Did you have much interaction with the composers as to how you arranged the pieces?

We got many different formats actually. Sometimes it was scored, sometimes it was played solo on an mp3 with notes on how they would like the arrangement to fill out. It took a lot of hard work by us to get it played through. We like to surprise ourselves, too, so it took a lot of trying out the tune on different instruments, swapping who plays chords. The most difficult thing – and most interesting thing – about our band is that every single instrument we have can play tune or accompaniment, so it could be completely different given another day. The things we made sure to set in stone were the lyrics, the core melodies and anything the composers specifically mentioned in their notes. You have to remember that they are trusting you with something precious. It must’ve felt strange to pass the responsibility on like that.

What was the Celtic Connections album launch [in Glasgow, in January] gig like?

One of those amazing gigs – they can’t all be like that, sometimes it just goes right! I can’t be that surprised to be honest; we had some of the most experienced, fantastic performers on stage with us that night, it was always going to be good!

How do the four pieces composed by you fit into the album? Did you need to knit the ‘guest songs’ together to produce something that felt like a whole, finished piece?

It’s funny, we always expected to have to knit those pieces into the rest of them, but it actually felt like a cohesive collection of music. I guess they are all connected and support each other in the fact that they are all totally brand new. Yeah, we always knew we’d need more pieces to get a good album’s worth of stuff I suppose, but also, for us, writing our own music has always been part of what we do and although we were taking a step away from that this time, it always needed some of our own music there for it to feel like The Shee.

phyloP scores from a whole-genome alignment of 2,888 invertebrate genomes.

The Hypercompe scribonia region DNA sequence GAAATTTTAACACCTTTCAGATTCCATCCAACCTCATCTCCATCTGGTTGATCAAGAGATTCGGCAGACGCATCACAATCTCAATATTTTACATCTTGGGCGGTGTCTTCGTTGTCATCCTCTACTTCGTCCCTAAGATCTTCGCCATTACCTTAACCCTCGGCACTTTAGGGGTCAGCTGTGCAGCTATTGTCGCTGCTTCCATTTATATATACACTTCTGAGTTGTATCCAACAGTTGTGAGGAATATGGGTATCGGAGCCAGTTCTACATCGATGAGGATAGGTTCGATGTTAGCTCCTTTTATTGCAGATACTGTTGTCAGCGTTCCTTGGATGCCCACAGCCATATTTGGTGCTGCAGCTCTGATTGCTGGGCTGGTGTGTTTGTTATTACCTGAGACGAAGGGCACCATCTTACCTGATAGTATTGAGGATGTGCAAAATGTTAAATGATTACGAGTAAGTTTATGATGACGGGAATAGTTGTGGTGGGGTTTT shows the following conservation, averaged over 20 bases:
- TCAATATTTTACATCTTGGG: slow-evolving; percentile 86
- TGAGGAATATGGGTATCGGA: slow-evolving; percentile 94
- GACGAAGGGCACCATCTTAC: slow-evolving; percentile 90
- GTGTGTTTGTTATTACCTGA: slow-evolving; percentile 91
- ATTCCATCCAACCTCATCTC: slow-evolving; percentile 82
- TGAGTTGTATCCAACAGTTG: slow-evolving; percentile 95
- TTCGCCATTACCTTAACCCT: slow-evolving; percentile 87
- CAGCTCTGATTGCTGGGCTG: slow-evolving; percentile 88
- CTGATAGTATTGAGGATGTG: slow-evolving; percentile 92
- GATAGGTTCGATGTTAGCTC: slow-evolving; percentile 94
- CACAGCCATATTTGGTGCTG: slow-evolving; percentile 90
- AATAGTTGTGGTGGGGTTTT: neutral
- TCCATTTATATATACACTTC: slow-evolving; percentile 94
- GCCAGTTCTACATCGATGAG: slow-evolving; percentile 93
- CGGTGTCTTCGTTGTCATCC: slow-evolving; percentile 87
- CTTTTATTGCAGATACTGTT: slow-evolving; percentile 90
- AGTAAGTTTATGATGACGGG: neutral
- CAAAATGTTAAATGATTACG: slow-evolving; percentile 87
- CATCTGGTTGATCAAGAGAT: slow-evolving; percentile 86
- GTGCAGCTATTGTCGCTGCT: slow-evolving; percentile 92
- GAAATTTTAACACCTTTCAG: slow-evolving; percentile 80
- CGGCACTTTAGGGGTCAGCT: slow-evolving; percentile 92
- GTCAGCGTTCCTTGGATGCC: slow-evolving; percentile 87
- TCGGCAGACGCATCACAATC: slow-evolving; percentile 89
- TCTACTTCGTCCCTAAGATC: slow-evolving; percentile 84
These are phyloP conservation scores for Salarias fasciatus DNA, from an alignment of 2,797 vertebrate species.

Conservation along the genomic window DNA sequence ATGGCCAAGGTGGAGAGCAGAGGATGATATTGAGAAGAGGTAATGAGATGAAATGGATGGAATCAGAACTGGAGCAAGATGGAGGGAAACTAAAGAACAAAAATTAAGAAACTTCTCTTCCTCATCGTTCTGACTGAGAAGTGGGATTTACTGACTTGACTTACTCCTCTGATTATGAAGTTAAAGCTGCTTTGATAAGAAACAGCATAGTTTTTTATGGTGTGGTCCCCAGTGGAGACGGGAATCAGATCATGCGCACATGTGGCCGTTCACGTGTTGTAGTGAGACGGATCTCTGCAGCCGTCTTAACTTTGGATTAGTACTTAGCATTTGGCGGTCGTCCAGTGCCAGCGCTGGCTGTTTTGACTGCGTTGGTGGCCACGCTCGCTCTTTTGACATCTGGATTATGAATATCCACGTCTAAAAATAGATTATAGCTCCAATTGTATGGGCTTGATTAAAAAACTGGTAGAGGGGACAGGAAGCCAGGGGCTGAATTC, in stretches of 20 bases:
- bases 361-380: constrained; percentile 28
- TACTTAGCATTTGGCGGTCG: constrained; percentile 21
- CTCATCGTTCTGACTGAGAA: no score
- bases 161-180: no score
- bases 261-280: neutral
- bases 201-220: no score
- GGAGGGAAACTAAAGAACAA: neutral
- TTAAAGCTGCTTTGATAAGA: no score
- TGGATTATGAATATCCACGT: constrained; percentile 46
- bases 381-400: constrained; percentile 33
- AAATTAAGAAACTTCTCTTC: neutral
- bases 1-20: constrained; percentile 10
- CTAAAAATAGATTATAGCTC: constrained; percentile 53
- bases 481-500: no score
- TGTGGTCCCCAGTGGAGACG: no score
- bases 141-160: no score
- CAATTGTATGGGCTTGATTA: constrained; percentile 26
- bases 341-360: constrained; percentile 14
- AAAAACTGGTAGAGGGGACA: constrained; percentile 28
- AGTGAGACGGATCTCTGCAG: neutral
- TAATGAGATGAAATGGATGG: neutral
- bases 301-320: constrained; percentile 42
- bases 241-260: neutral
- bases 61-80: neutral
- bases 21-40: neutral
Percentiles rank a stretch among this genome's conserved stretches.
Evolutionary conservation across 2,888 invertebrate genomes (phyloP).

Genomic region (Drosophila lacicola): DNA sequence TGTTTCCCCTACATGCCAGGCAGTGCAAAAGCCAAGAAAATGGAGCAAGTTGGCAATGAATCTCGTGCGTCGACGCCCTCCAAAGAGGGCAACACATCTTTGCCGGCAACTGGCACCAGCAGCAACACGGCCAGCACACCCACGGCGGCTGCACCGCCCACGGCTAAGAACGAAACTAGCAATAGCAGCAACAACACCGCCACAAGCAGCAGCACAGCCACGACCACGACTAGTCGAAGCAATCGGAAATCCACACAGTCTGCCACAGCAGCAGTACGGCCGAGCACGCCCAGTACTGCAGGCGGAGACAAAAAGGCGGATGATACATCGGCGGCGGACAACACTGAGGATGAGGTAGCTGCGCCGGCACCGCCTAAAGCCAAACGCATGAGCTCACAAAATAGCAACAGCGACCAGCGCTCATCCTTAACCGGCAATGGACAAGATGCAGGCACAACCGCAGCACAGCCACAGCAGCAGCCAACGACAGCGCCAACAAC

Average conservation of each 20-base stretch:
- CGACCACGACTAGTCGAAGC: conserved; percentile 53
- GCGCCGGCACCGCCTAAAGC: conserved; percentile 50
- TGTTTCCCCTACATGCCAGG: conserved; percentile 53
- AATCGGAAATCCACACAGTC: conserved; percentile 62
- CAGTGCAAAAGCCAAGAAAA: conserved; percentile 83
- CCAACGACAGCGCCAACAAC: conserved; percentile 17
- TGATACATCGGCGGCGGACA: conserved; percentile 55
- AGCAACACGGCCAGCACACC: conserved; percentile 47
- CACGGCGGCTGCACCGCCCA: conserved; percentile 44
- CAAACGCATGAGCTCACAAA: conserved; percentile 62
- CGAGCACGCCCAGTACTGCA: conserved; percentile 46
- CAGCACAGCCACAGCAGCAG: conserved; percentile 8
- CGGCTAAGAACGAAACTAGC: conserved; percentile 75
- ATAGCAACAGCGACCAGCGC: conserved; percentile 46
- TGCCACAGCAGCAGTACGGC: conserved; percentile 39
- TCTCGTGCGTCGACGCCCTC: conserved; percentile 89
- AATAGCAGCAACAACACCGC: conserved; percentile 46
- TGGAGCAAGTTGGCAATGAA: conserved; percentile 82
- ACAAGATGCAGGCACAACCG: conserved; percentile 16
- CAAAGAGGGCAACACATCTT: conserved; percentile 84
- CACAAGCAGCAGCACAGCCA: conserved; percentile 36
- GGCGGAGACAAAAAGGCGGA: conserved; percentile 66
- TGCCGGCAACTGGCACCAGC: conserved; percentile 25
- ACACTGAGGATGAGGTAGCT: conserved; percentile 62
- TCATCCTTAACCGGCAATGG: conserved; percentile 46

What’s your favourite sandwich?

Errm… anything, then I add crisps. You’ve got to make dinner from a garage interesting somehow!

I had a good stare at the definition of the word continuum – ‘a continuous sequence in which adjacent elements are not perceptibly different from each other, but the extremes are quite distinct’ – and the more I do the more complex and appropriate a title it seems. Why did you choose it?

Haha, yes we did the same thing. The more we looked at that the more it seemed to define some part of this larger musical journey we feel part of. We had the idea first and the name came second; it just seemed perfect. We hoped that it would describe to the composers what it was we were hoping to achieve without pinning them down to a theme or someone else’s definition of traditional music.

Do you feel a weight of responsibility in telling other people’s stories – so personal and, in the case of Martin Simpson’s Dance With Me, so tragic? Does it feel different to doing traditional songs where the writer isn’t known to you?

When we asked the composers whether they’d like to be involved in this project, I guess we were announcing that we were ready for the weight of that responsibility. We were honoured that the pieces they gave us were so personal; they could’ve kept more personal compositions to premier themselves. And it would have a been difficult to cover Martin’s song, for example, if he’d recorded it first, so I think it gave us the opportunity to work on songs we would normally have shied away from.

What’s been the highlight of your ten years together as a group? And what’s next for you?

It’s so hard to pin down a moment – I mean, this project has been pretty fantastic. It’s a long game being in a band. You don’t ever think, right, you’ve made it. Gigs go well and you never know if it made any difference. It’s hard, but so worth it. It’s also difficult to position yourself on ‘the fame scale’, and indeed whether it’s really important to be on it at all.  We all just love making the music we love and if people like it, even better.

Continuum is out on September 23. Order it through the group’s Bandcamp page to receive a free download of Song For Mary – the first single from the album. The Shee will also be on tour in September and October – click here for dates